It filled the room where they listened quietly. John could spend hours telling them how to hold a gun or how to kill a poltergeist, but this, the details, nonessential information, it was rare. So Dean and Sam stayed still and listened to John's voice fill their room, listened as he spoke of his doubt then (with John, fire brought belief and killed faith, or so the story goes).
They listened as he told them about Greg -- Gregory Spears from Ohio, who could see people's futures, could see death like most people see street signs and billboards. Crazy Spears who wasn't crazy after all, but then again, who are we kidding? They're usually not.
A small television with one broken antenna, a blue couch with sagging flower patterned cushions, and a long coffee table with a glass ashtray full of cigarette butts (unfiltered for his pleasure), crowded the small space. "You boys have a seat," Greg said, shutting the door tight behind him.
Neither of them sat. Instead they looked around; they took in the empty Kraft Macaroni and Cheese box on the counter, the Vonnegut book laying open on the floor (not that it meant anything to them at the time; theyíre only kids, after all), the thick smell of cigarette smoke and an unaired room.
Dean picked up a picture in an old frame, the only one in the room. It was wood, hand carved and dark, and it pushed a splinter into his finger when he ran a hand down its side. A young boy wearing a plaid shirt with Spear's face and a crooked grin stared back from the lap of an old man with a century's long beard. "So this is a psychic."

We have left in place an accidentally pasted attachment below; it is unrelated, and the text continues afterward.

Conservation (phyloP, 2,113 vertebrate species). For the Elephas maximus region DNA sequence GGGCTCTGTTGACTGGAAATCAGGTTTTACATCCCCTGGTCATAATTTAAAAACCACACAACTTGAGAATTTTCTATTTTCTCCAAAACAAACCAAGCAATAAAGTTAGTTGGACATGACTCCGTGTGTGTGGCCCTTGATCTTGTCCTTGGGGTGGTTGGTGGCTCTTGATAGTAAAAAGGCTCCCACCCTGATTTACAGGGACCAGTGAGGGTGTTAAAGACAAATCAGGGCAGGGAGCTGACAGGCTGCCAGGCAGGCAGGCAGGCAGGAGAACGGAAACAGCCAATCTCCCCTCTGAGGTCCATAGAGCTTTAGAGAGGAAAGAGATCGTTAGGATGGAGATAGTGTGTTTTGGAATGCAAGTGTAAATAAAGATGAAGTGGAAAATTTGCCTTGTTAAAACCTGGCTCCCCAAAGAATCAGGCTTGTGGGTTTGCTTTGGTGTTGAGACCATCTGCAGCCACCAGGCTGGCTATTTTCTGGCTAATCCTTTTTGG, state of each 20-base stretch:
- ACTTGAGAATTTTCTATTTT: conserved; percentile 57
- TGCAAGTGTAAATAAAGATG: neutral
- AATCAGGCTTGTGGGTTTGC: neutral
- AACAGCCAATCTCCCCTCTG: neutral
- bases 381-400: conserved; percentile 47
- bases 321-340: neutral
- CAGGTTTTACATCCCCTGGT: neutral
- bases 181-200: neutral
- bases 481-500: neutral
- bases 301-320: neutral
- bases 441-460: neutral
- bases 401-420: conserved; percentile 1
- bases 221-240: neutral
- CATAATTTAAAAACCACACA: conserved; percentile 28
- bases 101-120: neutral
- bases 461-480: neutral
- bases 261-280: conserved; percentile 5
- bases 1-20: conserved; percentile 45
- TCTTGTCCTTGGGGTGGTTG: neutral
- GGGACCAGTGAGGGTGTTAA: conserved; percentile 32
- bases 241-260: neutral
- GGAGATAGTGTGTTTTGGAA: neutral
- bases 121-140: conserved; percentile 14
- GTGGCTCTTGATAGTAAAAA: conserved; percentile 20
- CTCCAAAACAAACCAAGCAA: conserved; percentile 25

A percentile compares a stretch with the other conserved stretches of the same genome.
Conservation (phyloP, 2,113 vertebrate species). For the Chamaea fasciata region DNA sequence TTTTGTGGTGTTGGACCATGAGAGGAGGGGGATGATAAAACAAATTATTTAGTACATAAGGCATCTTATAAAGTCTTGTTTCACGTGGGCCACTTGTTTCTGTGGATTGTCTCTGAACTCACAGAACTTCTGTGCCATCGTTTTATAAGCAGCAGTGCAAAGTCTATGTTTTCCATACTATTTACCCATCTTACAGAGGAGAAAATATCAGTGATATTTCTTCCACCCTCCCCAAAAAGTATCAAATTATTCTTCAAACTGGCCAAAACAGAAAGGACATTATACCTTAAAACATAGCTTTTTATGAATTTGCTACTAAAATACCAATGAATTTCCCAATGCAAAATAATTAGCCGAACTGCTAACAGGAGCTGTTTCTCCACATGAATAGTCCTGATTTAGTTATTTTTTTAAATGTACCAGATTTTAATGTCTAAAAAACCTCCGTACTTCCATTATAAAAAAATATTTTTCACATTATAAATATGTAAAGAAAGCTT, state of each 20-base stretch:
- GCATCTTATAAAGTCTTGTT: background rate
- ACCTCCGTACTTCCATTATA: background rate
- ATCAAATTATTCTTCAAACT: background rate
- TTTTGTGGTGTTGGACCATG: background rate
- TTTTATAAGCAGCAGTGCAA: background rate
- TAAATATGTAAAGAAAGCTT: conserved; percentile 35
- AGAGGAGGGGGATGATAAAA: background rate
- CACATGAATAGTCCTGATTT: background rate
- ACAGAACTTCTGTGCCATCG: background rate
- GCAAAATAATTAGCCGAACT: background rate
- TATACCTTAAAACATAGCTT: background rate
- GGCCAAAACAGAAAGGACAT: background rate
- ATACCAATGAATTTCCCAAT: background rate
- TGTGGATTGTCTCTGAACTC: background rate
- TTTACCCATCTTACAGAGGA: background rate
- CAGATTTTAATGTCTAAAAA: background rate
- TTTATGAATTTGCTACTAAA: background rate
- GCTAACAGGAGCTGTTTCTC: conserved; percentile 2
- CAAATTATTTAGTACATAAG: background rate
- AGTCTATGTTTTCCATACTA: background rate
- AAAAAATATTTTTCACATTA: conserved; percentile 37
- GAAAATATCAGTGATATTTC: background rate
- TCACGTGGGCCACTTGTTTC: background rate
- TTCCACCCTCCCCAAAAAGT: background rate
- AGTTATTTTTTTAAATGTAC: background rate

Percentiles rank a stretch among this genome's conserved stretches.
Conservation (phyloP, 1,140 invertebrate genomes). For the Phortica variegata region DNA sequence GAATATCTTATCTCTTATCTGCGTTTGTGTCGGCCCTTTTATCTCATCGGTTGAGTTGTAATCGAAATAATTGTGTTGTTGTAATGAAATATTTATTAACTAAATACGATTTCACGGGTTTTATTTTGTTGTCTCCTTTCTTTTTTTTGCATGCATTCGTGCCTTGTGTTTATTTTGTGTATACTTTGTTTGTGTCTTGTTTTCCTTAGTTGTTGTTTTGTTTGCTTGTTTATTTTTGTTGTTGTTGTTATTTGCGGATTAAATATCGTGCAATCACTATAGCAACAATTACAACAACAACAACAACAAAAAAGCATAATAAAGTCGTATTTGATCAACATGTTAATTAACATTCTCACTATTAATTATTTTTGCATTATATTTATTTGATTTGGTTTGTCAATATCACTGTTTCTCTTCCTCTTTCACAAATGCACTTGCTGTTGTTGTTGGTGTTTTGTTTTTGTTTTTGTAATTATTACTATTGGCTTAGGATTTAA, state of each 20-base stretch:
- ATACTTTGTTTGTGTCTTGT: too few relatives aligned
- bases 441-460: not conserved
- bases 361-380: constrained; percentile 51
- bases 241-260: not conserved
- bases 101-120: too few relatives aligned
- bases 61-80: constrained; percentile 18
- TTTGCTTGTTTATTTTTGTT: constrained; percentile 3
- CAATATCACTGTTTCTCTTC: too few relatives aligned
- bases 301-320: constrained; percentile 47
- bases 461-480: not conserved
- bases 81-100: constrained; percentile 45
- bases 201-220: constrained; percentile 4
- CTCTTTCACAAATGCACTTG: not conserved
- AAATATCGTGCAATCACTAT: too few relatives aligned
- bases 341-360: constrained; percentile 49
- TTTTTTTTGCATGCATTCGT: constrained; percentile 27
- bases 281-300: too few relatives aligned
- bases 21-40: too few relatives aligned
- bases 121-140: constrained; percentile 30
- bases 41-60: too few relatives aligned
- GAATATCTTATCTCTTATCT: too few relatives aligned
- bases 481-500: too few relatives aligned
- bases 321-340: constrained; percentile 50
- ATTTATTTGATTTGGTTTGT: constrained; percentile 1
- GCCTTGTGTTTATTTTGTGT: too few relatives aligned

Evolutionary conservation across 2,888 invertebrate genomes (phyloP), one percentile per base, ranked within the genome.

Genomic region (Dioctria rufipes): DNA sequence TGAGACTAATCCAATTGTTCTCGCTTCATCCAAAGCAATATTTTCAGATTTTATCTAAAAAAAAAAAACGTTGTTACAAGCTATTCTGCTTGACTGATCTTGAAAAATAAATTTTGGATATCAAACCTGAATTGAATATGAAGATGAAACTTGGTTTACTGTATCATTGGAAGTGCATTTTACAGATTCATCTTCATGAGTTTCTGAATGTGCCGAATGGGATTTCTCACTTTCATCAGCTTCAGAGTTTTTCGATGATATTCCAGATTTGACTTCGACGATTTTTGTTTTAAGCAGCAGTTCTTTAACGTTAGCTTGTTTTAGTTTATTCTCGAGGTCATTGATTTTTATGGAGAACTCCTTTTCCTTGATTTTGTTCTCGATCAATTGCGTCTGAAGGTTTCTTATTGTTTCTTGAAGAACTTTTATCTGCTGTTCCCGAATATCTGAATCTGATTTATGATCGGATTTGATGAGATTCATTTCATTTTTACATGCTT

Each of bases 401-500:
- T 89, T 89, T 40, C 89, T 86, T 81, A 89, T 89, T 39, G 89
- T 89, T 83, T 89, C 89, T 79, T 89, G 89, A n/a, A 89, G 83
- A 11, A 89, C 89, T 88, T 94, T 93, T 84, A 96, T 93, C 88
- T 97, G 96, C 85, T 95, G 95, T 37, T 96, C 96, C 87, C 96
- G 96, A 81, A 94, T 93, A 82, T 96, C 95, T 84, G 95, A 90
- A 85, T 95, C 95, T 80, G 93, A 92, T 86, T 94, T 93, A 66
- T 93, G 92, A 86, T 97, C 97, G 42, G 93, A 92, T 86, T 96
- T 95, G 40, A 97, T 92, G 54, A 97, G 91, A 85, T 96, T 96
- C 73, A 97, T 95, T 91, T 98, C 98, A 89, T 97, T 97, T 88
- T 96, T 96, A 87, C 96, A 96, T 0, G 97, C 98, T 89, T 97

"He doesn't look crazy."
Outside, the voices got louder, John's gruff words and shorter, harder phrases were easy for the boys to pick out, common whenever they went on one of these trips to see their dadís old friends. So when five minutes turned to fifteen, Sam started a game of I Spy.
"I spy with my little eye, something that's brown..."
Twenty-four minutes, an old coke can, carpet fuzz, one indecipherable couch stain that they called a draw, and four goddamits later, John and Greg came back in with crab faces and stiff walks. ďCome on, boys, letís go."
And that should have been it. That would have been it. One trip that would maybe, possibly, if they were lucky, give John a lead. One trip to see an old buddy, to find out a little information. And if it weren't for a touch, that'd have been all it was. One forgettable summer day in the summer of '89.
It wasn't much, really. John was already out the door, feet making loud crunching sounds against the gravel, Sam was in front of Dean, moving around the end table.
It wasn't much. It wasn't much at all. It was just a brush, see. Not even a touch. No skin on skin contact. Just Sam's hand and Spear's shirt. But it was enough. It was all it took.
Sam was already out the door, one foot on the step and going down when Dean heard Greg's voice -- no, not Greg's voice, Spear's voice -- quiet, so quiet that he couldn't make most of it out, the syllables tossed together like a foreign language. It was only a few seconds and then Spear's stopped and opened his eyes again, saw Dean looking at him and nodded. "You better get going now, son. Your dad's waiting."
Dean was almost out, a breath away from the door when he heard Spear's say, "Tell Sam to watch out for fire, and --" He misses the next part, his father's voice calling to him, but he catches the last. "...I'm sorry about his girl."